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Posts Tagged ‘Dan Bryant’

DDB Chicago, The Marketing Store Bring the Trickshots in ‘McDonald’s GOL!’

DDB Chicago teamed up with Smuggler and Whitehouse Post to create “McDonald’s GOL!,” an online and broadcast spot for the World Cup sponsors.

The 1:50 video (above) celebrates amateur trickshots, including a few from unexpected sources, as players around the world show off their skills in anticipation of the 2014 World Cup, now less than 10 days away. It’s a fun approach, and many of the trickshots are quite impressive. At the conclusion of the video, viewers are prompted to visit gol.mcd.com, home of the campaign’s augmented reality trick shot game.

The app utilizes Qualcomm Vuforia AR technology to allow players to bounce a digital soccer ball off real world items, but only after it is triggered from any of the 12 limited-edition FIFA World Cup™ fry boxes — designed by The Marketing Store, who also led strategy and creative on the campaign. Over the course of the campaign, the game will “be available to play from 1.5 billion fry boxes in almost 120 countries,” making it the largest AR experience ever created. Stick around after the jump for credits and a look at some of the fry boxes. Read more

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DDB Chicago Imagines Skittles Cloud As Pet, Problems Ensue

DDB Chicago continues bringing out the bizarre for Skittles in a new campaign complete with some perhaps unintended implications.

The new spot features a cloud named Freddie, who, when walked by an elderly woman “rains” Skittles after being pet. Now, the problem with portraying a product as something that comes out of a pet while being walked is…well, pretty obvious right? Okay, I get that Freddie is a cloud and that DDB has been doing strange stuff for Skittles for a while now, but you don’t want viewers asking, “Is that cloud pissing Skittles?” — a distinct possibility here. In the 30-second spot, “Cloud,” Freddie responds very differently when a curious onlooker attempts to pet him, ending with the spot-specific tagline “Pet The Rainbow. Taste The Rainbow.”

The campaign features two more 30-second adverts, each following the same oddball theme, with Freddie going to the vet and the groomers. Additionally, DDB Chicago teamed up with PR agency Olson to build a remote-controlled, Skittles-dispensing cloud. Built from the ground up, the cloud “features two unique dispensing functions and a variety of fun lighting and audio features.” It’s a high-tech evolution of The Rainbow team’s past Skittles-dispensing gifts like pinball machines and vending machines, and a pretty cool extension of the campaign (we’ll hear more about this later in the week). Stick around for credits and “Groomer” after the jump. Read more

DDB Chicago Unveils ‘Celebrate with a Bite’ for McDonald’s

The biting of the medal has become a tradition at the Olympic games that symbolizes victory. DDB Chicago draws the connection between this iconic symbol and the biting of McNuggets and other McDonald’s products “sometimes used to celebrate life’s smaller victories” for the juggernaut Olympic sponsor.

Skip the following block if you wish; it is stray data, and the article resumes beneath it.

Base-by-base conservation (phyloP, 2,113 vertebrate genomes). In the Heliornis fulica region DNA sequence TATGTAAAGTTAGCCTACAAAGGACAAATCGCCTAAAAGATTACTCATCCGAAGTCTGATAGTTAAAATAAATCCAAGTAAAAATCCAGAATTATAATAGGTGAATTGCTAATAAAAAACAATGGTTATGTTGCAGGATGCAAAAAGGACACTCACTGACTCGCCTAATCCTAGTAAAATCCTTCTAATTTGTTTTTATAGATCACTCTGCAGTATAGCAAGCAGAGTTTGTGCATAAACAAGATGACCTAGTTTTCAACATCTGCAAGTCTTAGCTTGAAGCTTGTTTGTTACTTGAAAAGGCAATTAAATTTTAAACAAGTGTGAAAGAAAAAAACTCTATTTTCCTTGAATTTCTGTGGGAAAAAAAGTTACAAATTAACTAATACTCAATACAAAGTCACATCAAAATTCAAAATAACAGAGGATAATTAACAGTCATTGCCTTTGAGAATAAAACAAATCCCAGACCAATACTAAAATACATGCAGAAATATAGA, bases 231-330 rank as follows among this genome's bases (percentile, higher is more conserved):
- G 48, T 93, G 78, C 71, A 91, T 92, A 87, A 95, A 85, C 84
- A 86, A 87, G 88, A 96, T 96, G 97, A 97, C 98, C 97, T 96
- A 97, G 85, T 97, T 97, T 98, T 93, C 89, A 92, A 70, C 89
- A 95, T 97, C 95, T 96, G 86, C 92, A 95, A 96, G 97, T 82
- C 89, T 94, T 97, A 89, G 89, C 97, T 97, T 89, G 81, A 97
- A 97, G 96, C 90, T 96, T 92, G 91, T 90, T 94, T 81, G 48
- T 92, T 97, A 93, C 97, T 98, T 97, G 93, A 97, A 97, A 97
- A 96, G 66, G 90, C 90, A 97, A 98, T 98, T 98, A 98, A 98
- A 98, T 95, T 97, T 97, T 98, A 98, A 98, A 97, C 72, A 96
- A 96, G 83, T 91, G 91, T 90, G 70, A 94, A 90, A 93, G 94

The spot “takes viewers on a ride through Olympic history [which] cleverly juxtaposes medal-biting images with shots of fans across the world biting into McDonald’s Chicken McNuggets.” The first 45 seconds or so of the 60 second spot are given to a well-produced homage to Olympic history. When athletes start biting their medals, the text “The greatest victories are celebrated with a bite” appears on screen, followed by shots of people digging into their McNuggets. It’s well executed, even if the idea of likening winning a gold medal to biting into a meal made of molded leftover chicken parts is quite the stretch. Credits after the jump. Read more

McGarryBowen’s Super Bowl Spot for Pizza Hut Features ‘Professional Baby’

In other pizza-related campaign news, what is a professional baby? How does one go about becoming a professional baby? At what point does an amateur baby turn professional? These and other questions come to mind after watching mcgarrybowen’s “Baby Waterskiing” spot from their #GoForGreatness campaign.

The YouTube inspired spot, which Whitehouse Post editors Tim Warmanen and Carlos Lowenstein sliced together for Pizza Hut’s YouTube-inspired “Go For Greatness” Super Bowl campaign (which also features the spot “Grandma Drummer”) shows several seconds of a baby named Ryder waterskiing before flashing the warning “Do not attempt. Professional baby.” At this point it becomes hard to pay attention to the rest of the ad, which promotes Pizza Hut’s new hand-tossed pizza, because how you can you not dwell on the “professional baby” disclaimer? The 30 second ad ends by inviting viewers to “Upload your greatness” to Pizza Hut’s YouTube page. Especially if you have a professional baby in the house. Stick around for “Grandma Drummer” and credits after the jump. Read more

McGarryBowen Chicago is Back with More From ‘The Denskies’

Last week, we introduced you to McGarryBowen’s new “Denskies” campaign for Sears, and it wasn’t pretty. The spots employed a tired “There’s a better way to…” gimmick and random offensiveness without any real humor attached. Now there’s a new spot in the campaign,”Chupacabra,” and it’s pretty much more of the same.